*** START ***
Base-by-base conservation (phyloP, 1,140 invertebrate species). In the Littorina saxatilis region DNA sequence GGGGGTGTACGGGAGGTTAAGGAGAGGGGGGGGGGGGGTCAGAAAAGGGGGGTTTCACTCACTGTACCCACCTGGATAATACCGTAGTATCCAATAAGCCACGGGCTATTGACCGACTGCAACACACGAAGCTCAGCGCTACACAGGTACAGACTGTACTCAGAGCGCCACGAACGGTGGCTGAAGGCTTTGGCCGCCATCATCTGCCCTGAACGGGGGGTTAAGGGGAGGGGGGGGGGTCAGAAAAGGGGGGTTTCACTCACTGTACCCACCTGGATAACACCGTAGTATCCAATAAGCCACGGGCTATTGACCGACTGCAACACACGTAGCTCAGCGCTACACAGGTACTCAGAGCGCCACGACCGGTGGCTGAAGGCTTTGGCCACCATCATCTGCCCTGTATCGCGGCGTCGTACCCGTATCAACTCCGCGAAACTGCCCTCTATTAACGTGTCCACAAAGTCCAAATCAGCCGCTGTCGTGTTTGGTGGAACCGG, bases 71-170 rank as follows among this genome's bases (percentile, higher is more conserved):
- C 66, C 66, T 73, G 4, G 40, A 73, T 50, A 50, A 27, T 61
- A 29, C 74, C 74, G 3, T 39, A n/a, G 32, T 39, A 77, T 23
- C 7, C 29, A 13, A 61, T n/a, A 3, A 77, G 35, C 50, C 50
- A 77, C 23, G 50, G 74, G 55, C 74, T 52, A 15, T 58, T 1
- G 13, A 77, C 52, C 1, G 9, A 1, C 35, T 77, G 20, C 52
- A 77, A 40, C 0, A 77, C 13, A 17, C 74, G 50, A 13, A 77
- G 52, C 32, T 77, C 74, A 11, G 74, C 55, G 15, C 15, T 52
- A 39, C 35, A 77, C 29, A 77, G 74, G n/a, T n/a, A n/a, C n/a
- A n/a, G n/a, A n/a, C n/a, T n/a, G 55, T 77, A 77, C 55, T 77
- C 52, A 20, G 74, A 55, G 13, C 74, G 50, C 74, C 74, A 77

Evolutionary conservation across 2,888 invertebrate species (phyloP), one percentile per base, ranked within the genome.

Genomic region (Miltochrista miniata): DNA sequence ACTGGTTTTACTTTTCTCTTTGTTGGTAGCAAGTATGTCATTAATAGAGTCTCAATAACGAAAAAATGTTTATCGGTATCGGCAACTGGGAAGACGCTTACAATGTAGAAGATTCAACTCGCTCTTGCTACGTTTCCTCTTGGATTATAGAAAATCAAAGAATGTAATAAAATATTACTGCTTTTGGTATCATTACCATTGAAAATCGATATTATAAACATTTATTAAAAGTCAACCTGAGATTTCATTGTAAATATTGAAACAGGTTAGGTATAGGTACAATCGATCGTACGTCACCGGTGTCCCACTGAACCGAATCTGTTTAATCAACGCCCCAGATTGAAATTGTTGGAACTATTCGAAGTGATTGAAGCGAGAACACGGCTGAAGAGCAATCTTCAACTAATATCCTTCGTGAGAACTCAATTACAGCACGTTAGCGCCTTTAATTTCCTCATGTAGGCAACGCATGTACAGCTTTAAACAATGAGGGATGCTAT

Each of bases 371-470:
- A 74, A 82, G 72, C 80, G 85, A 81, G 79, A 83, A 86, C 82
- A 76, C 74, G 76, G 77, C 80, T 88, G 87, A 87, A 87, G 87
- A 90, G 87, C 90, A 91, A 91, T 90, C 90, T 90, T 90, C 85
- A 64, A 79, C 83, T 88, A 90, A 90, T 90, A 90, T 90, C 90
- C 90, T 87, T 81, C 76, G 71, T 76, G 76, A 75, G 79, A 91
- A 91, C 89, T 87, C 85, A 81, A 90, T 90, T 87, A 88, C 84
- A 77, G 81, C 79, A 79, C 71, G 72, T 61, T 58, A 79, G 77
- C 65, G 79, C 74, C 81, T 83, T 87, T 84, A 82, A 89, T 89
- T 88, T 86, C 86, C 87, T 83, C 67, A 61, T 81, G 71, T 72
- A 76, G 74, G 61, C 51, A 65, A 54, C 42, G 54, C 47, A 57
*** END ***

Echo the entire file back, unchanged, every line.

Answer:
Base-by-base conservation (phyloP, 1,140 invertebrate species). In the Littorina saxatilis region DNA sequence GGGGGTGTACGGGAGGTTAAGGAGAGGGGGGGGGGGGGTCAGAAAAGGGGGGTTTCACTCACTGTACCCACCTGGATAATACCGTAGTATCCAATAAGCCACGGGCTATTGACCGACTGCAACACACGAAGCTCAGCGCTACACAGGTACAGACTGTACTCAGAGCGCCACGAACGGTGGCTGAAGGCTTTGGCCGCCATCATCTGCCCTGAACGGGGGGTTAAGGGGAGGGGGGGGGGTCAGAAAAGGGGGGTTTCACTCACTGTACCCACCTGGATAACACCGTAGTATCCAATAAGCCACGGGCTATTGACCGACTGCAACACACGTAGCTCAGCGCTACACAGGTACTCAGAGCGCCACGACCGGTGGCTGAAGGCTTTGGCCACCATCATCTGCCCTGTATCGCGGCGTCGTACCCGTATCAACTCCGCGAAACTGCCCTCTATTAACGTGTCCACAAAGTCCAAATCAGCCGCTGTCGTGTTTGGTGGAACCGG, bases 71-170 rank as follows among this genome's bases (percentile, higher is more conserved):
- C 66, C 66, T 73, G 4, G 40, A 73, T 50, A 50, A 27, T 61
- A 29, C 74, C 74, G 3, T 39, A n/a, G 32, T 39, A 77, T 23
- C 7, C 29, A 13, A 61, T n/a, A 3, A 77, G 35, C 50, C 50
- A 77, C 23, G 50, G 74, G 55, C 74, T 52, A 15, T 58, T 1
- G 13, A 77, C 52, C 1, G 9, A 1, C 35, T 77, G 20, C 52
- A 77, A 40, C 0, A 77, C 13, A 17, C 74, G 50, A 13, A 77
- G 52, C 32, T 77, C 74, A 11, G 74, C 55, G 15, C 15, T 52
- A 39, C 35, A 77, C 29, A 77, G 74, G n/a, T n/a, A n/a, C n/a
- A n/a, G n/a, A n/a, C n/a, T n/a, G 55, T 77, A 77, C 55, T 77
- C 52, A 20, G 74, A 55, G 13, C 74, G 50, C 74, C 74, A 77

Evolutionary conservation across 2,888 invertebrate species (phyloP), one percentile per base, ranked within the genome.

Genomic region (Miltochrista miniata): DNA sequence ACTGGTTTTACTTTTCTCTTTGTTGGTAGCAAGTATGTCATTAATAGAGTCTCAATAACGAAAAAATGTTTATCGGTATCGGCAACTGGGAAGACGCTTACAATGTAGAAGATTCAACTCGCTCTTGCTACGTTTCCTCTTGGATTATAGAAAATCAAAGAATGTAATAAAATATTACTGCTTTTGGTATCATTACCATTGAAAATCGATATTATAAACATTTATTAAAAGTCAACCTGAGATTTCATTGTAAATATTGAAACAGGTTAGGTATAGGTACAATCGATCGTACGTCACCGGTGTCCCACTGAACCGAATCTGTTTAATCAACGCCCCAGATTGAAATTGTTGGAACTATTCGAAGTGATTGAAGCGAGAACACGGCTGAAGAGCAATCTTCAACTAATATCCTTCGTGAGAACTCAATTACAGCACGTTAGCGCCTTTAATTTCCTCATGTAGGCAACGCATGTACAGCTTTAAACAATGAGGGATGCTAT

Each of bases 371-470:
- A 74, A 82, G 72, C 80, G 85, A 81, G 79, A 83, A 86, C 82
- A 76, C 74, G 76, G 77, C 80, T 88, G 87, A 87, A 87, G 87
- A 90, G 87, C 90, A 91, A 91, T 90, C 90, T 90, T 90, C 85
- A 64, A 79, C 83, T 88, A 90, A 90, T 90, A 90, T 90, C 90
- C 90, T 87, T 81, C 76, G 71, T 76, G 76, A 75, G 79, A 91
- A 91, C 89, T 87, C 85, A 81, A 90, T 90, T 87, A 88, C 84
- A 77, G 81, C 79, A 79, C 71, G 72, T 61, T 58, A 79, G 77
- C 65, G 79, C 74, C 81, T 83, T 87, T 84, A 82, A 89, T 89
- T 88, T 86, C 86, C 87, T 83, C 67, A 61, T 81, G 71, T 72
- A 76, G 74, G 61, C 51, A 65, A 54, C 42, G 54, C 47, A 57